Ski Colorado: The biggest apres-ski party in Aspen can be found at Cloud Nine

It's three o'clock in the afternoon and I've never seen anything like it. We've barely finished our main courses over lunch at Aspen Highlands' legendary Cloud Nine Alpine Bistro when all 130 diners inside down knives and forks so they can boogie to the beat of George Michael's Freedom. Desserts are forgone for disco.

The change is so sudden I swear a switch has been flicked. One minute they were all tucking into hearty winter staples and the next every one of them is balancing on tables and chairs and filling every available aisle space they can find. Hips gyrate and arms flail as the resident DJ plays a succession of boot-tapping tunes routinely punctuated by the staccato popping of champagne corks. Drinks waitresses navigate paths through a mosh pit of rosy-cheeked skiers and snowboarders hell-bent on getting their groove on for as long as the fun lasts.

Many, like us, have earned the right to let their hair down. We've spent the morning "hiking the bowl", a rite of passage involving a 45-minute foot slog to the 3800-metre summit of Highland Peak followed by some of the steepest in-bounds skiing found in Colorado. That hike, in cumbersome ski boots, and along a perilous ridgeline above chutes reaching gradients of up to 48 degrees, would have left plenty here feeling lighted headed. But it's not the dizzying altitude or exposed pitches that are affecting them; they're woozy from boozing.

Cloud Nine has been described as the most hedonistic bar on any ski slope in the world. First-time visitors to this ritzy alpine town west of Denver consider a 2pm lunch reservation one of Aspen's must-dos, with some enjoying the daily ritual so much they return again and again. Part of the appeal is its location – 3300 metres up the mountain, inside a former ski patrol hut – and it's from the hut's days as a rustic emergency outpost that its decadence sprung.

Aspen Highlands first opened in 1958 as Aspen's fourth skiable mountain. Battling against the established Goliath that is the Aspen Ski Company – owner of the Aspen, Buttermilk and Snowmass resorts – Aspen Highlands' entrepreneurial proprietor Whip Jones was forever formulating ideas to entice skiers onto his slopes, so much so that it became known as the party peak.

The ski patrol hut had always served rudimentary snacks washed down by chilled beverages and the number of revellers taking part escalated over the years. Cheerleaders and students on spring break converged here in the 1970s, and stunts like ski patrol members jumping over the hut in front of hundred of cheering spectators became a daily event.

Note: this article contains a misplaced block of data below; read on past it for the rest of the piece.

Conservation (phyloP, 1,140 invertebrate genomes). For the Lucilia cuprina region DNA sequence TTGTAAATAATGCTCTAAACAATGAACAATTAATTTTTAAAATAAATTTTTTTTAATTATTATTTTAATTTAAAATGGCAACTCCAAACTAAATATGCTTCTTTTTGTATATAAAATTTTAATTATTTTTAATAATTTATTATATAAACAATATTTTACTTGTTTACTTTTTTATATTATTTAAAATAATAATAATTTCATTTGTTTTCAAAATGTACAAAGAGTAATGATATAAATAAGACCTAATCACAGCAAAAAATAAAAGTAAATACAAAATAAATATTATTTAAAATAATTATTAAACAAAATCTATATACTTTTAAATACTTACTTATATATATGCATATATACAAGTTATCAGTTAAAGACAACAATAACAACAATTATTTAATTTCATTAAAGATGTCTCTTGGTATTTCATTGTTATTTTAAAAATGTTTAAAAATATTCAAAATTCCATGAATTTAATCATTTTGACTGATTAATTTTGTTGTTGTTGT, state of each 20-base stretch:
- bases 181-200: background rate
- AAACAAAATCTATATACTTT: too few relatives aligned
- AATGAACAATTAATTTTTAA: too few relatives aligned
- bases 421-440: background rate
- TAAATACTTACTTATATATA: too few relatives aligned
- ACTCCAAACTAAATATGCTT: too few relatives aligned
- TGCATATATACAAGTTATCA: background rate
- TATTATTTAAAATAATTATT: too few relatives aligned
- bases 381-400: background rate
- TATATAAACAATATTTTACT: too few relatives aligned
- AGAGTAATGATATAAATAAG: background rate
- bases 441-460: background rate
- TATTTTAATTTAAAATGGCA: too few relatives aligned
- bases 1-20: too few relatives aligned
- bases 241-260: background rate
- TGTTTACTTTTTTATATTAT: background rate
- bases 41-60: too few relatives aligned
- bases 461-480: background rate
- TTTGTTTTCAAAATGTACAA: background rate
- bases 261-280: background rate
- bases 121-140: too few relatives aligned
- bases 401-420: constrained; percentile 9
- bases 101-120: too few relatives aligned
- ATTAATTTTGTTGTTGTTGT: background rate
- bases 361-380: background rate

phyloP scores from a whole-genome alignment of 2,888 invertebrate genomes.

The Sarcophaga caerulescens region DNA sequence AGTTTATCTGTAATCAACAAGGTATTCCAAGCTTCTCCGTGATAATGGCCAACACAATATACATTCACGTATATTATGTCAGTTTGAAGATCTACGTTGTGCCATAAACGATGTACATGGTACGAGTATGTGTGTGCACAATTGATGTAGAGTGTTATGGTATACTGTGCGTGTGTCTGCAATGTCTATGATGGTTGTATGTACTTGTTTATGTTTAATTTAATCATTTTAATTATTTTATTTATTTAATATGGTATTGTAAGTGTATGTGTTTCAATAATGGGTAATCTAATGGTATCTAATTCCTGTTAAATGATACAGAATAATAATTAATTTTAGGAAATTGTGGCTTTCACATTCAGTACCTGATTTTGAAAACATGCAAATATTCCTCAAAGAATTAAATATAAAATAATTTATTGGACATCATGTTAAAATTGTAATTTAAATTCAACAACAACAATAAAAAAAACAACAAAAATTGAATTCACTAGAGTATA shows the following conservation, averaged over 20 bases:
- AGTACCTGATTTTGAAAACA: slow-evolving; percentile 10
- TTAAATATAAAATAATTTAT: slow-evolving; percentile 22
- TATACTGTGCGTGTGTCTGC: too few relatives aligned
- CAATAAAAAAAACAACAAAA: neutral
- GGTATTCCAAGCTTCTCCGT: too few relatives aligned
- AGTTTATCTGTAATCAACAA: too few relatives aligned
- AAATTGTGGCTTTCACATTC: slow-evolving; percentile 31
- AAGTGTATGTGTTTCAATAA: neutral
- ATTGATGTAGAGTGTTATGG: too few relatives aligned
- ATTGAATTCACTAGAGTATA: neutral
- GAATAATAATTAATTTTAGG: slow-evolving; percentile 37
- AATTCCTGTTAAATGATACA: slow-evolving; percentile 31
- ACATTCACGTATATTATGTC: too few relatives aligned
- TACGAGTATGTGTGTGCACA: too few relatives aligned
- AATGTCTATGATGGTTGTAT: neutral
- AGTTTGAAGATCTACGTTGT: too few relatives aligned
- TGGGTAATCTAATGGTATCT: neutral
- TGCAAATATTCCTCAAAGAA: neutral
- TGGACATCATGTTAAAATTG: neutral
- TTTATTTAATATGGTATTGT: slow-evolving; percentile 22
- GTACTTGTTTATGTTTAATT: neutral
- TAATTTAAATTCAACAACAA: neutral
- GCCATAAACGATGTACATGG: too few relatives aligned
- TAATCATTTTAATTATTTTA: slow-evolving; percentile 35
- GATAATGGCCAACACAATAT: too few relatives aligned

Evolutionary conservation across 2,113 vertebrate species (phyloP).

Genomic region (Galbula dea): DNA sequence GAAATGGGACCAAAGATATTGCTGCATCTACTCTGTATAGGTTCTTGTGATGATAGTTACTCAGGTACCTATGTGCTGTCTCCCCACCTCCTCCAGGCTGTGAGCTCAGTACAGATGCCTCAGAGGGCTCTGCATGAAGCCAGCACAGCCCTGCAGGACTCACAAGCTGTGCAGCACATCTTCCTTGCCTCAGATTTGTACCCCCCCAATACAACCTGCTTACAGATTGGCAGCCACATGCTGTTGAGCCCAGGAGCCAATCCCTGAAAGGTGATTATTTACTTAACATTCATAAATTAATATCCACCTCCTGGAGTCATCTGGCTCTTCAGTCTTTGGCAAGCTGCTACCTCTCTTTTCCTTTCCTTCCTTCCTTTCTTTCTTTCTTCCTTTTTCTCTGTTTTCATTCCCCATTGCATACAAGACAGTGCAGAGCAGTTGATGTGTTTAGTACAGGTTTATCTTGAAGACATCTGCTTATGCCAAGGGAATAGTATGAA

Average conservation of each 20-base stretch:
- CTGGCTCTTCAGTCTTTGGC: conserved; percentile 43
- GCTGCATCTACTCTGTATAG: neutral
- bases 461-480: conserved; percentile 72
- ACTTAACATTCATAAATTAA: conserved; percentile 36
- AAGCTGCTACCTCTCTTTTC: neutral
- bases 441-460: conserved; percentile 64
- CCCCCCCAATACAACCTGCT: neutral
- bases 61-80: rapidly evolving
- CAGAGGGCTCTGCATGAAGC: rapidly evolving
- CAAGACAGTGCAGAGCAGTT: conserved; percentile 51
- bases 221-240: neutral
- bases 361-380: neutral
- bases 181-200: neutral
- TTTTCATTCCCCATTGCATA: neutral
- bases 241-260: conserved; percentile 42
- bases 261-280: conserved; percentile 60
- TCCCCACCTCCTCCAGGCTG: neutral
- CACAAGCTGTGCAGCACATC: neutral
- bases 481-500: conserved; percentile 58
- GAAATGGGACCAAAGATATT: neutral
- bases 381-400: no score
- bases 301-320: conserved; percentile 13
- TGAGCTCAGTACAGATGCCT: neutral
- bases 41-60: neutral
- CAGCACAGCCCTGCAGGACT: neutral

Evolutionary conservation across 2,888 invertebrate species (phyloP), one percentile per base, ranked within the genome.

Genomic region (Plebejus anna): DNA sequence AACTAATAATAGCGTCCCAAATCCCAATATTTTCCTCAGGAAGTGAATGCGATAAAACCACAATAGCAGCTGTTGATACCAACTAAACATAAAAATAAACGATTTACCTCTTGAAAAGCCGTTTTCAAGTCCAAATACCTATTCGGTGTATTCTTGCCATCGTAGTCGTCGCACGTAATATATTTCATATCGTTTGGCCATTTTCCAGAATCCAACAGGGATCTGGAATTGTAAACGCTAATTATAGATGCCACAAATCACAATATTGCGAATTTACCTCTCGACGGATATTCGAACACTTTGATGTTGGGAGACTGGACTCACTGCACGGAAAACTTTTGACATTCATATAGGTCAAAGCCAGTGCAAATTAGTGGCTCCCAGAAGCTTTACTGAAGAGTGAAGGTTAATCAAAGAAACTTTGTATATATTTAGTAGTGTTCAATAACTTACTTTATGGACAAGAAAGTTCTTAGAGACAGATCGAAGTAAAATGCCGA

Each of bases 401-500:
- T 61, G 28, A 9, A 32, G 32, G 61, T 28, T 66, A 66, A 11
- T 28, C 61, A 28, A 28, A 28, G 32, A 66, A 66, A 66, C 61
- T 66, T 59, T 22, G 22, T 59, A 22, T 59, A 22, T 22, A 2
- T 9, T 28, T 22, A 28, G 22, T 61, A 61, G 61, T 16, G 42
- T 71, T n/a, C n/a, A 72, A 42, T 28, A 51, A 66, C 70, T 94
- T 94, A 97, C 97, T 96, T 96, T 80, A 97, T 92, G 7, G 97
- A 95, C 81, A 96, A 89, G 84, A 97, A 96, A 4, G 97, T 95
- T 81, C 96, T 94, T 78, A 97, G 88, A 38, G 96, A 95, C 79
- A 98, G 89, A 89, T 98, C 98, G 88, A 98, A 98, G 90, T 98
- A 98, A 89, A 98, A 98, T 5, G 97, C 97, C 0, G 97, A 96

When the four mountains eventually consolidated under a single corporate umbrella in 1993, skiing the expert terrain around the Highlands Bowl became ever more popular. To be closer to the action, a new ski patrol hut was built higher up the mountain in 1998, and a year later an Austrian chef named Andreas Fischbacher became manager of the old hut, renaming it Cloud Nine Alpine Bistro.

Fischbacher immediately began transforming Cloud Nine into the sort of Tyrolean-style bistro he remembered from his childhood days in the Alps. The interior walls were demolished to create a more usable space and he started serving three-course meals in a more formal setting. It wasn't long before skiers required reservations to sit down and eat.

At the time the music was played on makeshift speakers, and Fischbacher later decided diners could heat their own fondues and raclettes so that the undersized kitchen could cope with the crowds. Then one afternoon, a group of wealthy skiers in good spirits started spraying champagne across the room, creating a tradition that has continued to this day.


The drop of choice is Veuve Clicquot. At $150 a bottle, the patrons here are guzzling it down like they've all just found an elixir to eternal youth. One woman closes her eyes and opens her mouth wide, swallowing whatever champagne droplets she can catch. Another washes it through her hair.

Cloud Nine has a reputation for women freely shedding their tops and three young Aussie girls are the first to uphold it, stripping down to sports bras and showing off the sort of nubile figures that others in the room have cosmetically tried to preserve. Soon the whole room is vibrating, with bodies clad in bulky ski suits and boots shimmying to AC/DC and Men At Work. The DJ has clearly sensed the room's Antipodean vibe.

The show's over as quickly as it started, winding up at 3.30pm. Everyone pours outside and the young Aussies begin shedding their tops all over again. It's sunny, though still close to freezing, yet they'll ski down half dressed, some even hitching rides on the backs of others. Like I said earlier … I've never seen anything like it.




Travelplan's Aspen Snowmass ski packages including discounted accommodation, lifts and airfares; see

Mark Daffey travelled courtesy of Travelplan